Here are photos and a journal page celebrating my new, beloved, watercolor journal.  The fabric was made with green and blue procion MX dyes and corn dextrin resist to make the squiggly lines.  It was then ironed onto the paper using Wonder Under and handled just like book cloth to make my journal cover.  I'm in love!! 

Book Front:

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Book Back:

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Standing Book - the dark green is the metallic end paper

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My Happy, Happy Journal Page:

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May 1, 2009

Bookbinding

I fell in love with the concept of recycling old, "ready for the garbage", books.  Most of the ones I've used cost $1.00 and were on the cart that was ready for disposal.  This gives them a completely new life and provides me with a fun watercolor journal to use for daily sketches.  I recycled 7 books, previously posting a detailed set of instructions and photos on my blog,and then took a short bookbinding workshop to make my own watercolor journals including the book cover.

Here are all of my blog posts re: both recycled and non-recycled books I made:

http://www.paperandthreads.com/bookbinding/

Here are my instructions for recycling my books:

http://www.paperandthreads.com/2008/03/recycling_an_old_book_as_a_wat.php

I used my Michaelangelo Sonnet book for figure drawing practice, and then one called Painting Made Easy.  Last month I made my 8th recycled book as my 3rd volume for figure drawing practice and this one is called The Illustrator

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I use a 5 hole, modified coptic stitch to stitch the signatures together and then glue the spine using paper and mull - a technique I learned in my bookbinding workshop.  But there are still small gaps using 140 lb watercolor paper that I can't avoid, although they are so much smaller that I don't cover them with strips of the endpapers as I did previously. 

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When using book covers from old books, you have a fixed size for the pages and some waste watercolor paper.  I decided to use the waste piece for the first pages of my new recycled books and used these slightly smaller pages for some 90 second figure drawing using Pose Maniacs.

I love the freedom of selecting a size for my watercolor journals when I make my own covers, but as a book lover, I also really love searching for a book with an appropriate title and/or theme and giving it a new life and prominent place on my bookshelf.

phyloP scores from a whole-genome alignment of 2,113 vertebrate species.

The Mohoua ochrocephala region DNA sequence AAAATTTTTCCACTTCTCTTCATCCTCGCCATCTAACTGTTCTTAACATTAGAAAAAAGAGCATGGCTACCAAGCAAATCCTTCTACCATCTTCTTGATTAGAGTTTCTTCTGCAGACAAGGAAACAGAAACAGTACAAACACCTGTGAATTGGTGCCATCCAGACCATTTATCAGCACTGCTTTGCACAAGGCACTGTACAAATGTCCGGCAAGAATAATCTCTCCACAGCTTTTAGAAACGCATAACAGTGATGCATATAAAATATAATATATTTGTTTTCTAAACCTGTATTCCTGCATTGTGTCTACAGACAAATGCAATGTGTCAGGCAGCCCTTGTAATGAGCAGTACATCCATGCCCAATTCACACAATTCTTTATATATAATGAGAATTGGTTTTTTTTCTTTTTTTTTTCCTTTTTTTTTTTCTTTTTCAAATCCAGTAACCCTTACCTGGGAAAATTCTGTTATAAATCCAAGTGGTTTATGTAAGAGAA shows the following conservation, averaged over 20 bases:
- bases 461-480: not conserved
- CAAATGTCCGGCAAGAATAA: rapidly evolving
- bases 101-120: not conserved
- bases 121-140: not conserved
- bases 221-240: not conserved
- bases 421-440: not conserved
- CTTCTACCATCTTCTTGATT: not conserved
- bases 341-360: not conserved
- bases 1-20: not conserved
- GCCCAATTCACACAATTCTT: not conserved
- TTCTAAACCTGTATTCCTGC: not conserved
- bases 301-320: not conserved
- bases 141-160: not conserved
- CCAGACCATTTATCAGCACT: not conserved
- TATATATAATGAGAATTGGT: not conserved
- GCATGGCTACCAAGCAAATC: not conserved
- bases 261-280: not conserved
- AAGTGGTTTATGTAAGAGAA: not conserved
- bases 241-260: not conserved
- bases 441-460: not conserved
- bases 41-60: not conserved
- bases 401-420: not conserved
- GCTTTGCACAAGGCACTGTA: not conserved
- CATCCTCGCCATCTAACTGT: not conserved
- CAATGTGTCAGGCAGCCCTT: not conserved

September 2, 2008

Watercolor Journals

I enjoy recycling old books as watercolor journals, but took a workshop in June so I could also make cased-in journals of a standard size.  The journal we made in the workshop is bigger than the ones I like for my daily sketchbook.  I currently use a large Moleskine watercolor book, but really don't like the landscape format.  However, I like the size and wanted to see if I could make a similar size journal in a portrait format.

 I used 140 lb Fabriano Artistico extra-bright soft press watercolor paper.  Each book contains 6 signatures - 2 folios per signature.  The finished books are 5.5 inches by 7.5 inches.  Here are photos of the covers, the end papers of one of the books, and the watercolor paper. 

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June 23, 2008

Product of my Bookbinding Class

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Last weekend I took a book binding class, specifically to learn how to make my own journal covers.  I love recycling books and will probably still continue to use old book covers, but I'm trying to be more versatile as I search for the perfect watercolor journal.

I took the class with Mindy Beloff, at her New York City studio called Studio on the Square.  There were two pupils so we received wonderful individual attention.  This is the front of the 11" by 7" journal.  The indentation on the front can be used to apply a label - or remain as a design element.  The end papers (shown below) are beautiful, hand marblized paper.  There are 4 signatures, each with two folios of Arches 140 lb CP watercolor paper.  My recycled books, and instructions for making them, can be accessed by looking at the bookbinding category on the right hand side of the blog home page.